Five Key Lessons

ESPM 136: Sustainable Industries

Every industry—from apparel to food to transportation—has the potential to change for the better. In the past decade, consumers, nonprofits, and governments have motivated companies to commit to people and the planet, not just profit. Dara O’Rourke, associate professor in the Department of Environmental Science, Policy, and Management and  former senior principal sustainability scientist at Amazon, prepares students to be leaders in the field of corporate responsibility through his course, Sustainable Industries.

Starbucks cup with "Go Green" in front of store.
  1. Think in systems and focus on "hotspots." From resource extraction through disposal, every product accumulates negative impacts. Existing companies should improve the product life cycles that cause the most environmental or social damage—the hotspots—to make the biggest impact. For example, Starbucks’ plant-based alternative menu reduces its use of dairy, which is responsible for the largest portion of its carbon footprint.
  2. Design for sustainability. After the design phase, 80 percent of a product’s impact has already been locked in. Companies from Apple to Allbirds have worked to minimize the environmental footprint of a product by designing for circularity, zero waste, and zero carbon.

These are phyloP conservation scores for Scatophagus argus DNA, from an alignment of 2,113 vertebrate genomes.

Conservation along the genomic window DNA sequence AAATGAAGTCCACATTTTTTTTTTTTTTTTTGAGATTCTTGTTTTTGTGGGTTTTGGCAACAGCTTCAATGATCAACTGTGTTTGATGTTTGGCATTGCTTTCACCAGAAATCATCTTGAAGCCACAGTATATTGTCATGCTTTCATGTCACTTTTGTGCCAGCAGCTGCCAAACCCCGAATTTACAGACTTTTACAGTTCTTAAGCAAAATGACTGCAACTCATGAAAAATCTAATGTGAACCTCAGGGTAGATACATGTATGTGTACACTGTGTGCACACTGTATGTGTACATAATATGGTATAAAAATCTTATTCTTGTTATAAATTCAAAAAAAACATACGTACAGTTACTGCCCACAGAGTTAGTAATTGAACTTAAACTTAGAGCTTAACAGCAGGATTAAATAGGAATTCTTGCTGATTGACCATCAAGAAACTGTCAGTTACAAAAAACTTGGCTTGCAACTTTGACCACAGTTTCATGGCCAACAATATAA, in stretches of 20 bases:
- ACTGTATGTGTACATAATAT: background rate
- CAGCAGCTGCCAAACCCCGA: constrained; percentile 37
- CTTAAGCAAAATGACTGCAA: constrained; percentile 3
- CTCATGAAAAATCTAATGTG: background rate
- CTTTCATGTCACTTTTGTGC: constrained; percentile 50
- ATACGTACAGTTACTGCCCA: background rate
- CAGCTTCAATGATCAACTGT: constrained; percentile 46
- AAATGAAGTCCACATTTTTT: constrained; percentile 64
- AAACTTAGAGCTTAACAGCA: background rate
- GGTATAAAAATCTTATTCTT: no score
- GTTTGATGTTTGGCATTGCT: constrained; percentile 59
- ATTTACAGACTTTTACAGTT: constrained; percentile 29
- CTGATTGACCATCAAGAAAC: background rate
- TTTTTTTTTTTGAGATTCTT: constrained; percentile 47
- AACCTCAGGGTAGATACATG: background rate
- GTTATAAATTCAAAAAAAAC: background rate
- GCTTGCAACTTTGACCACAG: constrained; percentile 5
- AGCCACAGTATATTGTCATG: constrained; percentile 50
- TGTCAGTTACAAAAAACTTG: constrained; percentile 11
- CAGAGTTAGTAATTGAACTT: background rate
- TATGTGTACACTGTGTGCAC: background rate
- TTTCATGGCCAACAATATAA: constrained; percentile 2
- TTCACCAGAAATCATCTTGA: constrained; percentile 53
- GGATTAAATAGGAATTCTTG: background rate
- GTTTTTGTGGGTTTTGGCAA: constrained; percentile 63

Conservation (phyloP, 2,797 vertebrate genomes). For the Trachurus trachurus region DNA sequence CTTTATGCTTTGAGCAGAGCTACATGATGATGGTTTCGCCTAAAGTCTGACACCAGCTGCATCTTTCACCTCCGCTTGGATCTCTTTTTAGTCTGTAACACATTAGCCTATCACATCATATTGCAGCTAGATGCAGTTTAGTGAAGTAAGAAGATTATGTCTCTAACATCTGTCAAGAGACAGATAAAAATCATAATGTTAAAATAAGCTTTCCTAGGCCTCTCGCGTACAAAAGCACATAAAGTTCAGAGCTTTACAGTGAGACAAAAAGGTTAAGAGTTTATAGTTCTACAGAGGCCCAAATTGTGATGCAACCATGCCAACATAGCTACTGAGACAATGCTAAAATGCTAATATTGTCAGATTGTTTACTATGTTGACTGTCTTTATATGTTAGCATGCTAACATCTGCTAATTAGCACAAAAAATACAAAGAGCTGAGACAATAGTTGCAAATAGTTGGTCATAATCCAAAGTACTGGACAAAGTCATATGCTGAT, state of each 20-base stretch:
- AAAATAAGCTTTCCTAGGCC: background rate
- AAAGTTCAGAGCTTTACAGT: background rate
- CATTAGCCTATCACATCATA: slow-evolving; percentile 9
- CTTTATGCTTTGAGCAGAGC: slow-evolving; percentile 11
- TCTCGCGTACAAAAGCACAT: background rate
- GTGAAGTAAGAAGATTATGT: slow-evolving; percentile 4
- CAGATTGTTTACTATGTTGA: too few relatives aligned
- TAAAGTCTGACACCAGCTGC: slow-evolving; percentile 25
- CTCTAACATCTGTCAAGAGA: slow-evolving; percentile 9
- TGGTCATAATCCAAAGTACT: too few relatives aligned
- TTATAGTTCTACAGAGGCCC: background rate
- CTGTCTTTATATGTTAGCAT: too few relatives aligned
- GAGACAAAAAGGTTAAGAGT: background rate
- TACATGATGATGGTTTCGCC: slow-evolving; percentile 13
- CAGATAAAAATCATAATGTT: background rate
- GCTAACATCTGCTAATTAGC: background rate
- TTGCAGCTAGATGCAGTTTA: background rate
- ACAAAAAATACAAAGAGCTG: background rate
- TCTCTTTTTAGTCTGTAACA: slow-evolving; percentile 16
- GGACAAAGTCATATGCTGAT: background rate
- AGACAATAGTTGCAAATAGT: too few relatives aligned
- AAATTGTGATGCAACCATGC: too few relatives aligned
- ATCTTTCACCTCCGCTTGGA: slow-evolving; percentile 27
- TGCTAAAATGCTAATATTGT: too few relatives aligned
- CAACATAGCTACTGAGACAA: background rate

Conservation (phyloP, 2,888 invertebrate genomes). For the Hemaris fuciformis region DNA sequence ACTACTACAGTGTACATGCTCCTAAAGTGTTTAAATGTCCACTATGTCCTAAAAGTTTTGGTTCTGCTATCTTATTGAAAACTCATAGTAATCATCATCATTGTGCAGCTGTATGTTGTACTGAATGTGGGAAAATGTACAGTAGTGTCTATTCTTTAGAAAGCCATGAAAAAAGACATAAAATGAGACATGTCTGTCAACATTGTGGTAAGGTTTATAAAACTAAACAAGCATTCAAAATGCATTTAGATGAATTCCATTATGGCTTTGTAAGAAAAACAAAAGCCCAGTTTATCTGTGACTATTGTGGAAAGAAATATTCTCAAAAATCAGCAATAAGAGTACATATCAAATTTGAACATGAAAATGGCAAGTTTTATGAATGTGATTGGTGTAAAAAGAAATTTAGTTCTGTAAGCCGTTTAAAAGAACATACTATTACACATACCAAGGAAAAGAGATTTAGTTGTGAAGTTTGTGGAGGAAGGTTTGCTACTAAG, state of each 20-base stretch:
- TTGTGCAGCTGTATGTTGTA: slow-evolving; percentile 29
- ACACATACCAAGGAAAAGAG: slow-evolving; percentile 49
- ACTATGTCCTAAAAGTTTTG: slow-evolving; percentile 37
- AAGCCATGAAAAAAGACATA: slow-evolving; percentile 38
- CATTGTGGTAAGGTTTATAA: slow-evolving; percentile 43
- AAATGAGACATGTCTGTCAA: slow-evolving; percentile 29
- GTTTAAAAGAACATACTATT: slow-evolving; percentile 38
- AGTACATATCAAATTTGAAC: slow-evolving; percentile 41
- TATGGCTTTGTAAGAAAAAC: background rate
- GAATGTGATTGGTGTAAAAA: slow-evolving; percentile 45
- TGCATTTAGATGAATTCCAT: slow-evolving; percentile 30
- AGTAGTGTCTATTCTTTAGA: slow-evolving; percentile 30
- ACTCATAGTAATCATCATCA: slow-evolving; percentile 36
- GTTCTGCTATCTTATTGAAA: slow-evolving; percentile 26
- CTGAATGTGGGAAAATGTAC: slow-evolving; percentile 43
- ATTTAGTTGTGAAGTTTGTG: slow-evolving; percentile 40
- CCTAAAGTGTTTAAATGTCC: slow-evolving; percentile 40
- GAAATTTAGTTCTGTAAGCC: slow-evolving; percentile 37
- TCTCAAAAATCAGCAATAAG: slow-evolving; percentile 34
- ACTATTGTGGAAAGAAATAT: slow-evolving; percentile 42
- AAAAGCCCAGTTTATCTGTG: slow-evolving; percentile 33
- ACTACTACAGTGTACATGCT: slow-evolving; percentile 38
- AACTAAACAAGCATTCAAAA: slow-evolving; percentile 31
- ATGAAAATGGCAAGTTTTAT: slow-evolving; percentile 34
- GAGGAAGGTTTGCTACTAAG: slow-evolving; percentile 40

3. Sustainable innovations require agility and scale. While startups are well-positioned to develop progressive innovations, industry incumbents are better suited to scale up sustainable initiatives. Electric vehicles will reach widespread adoption through both startups, like Tesla, and established auto companies, like Ford.
  4. Believe in people power. Consumers, communities, and activists can all play a role in the transition to a green economy. Changes in consumption habits, product or company boycotts, and political organizing can push companies and governments to advance more sustainable options.
  5. Build in equity. In any industry, sustainable transitions should benefit those most impacted by environmental crises. As companies create social responsibility policies, they must account for input from local communities and support job growth to foster “just transitions” towards more sustainable industries.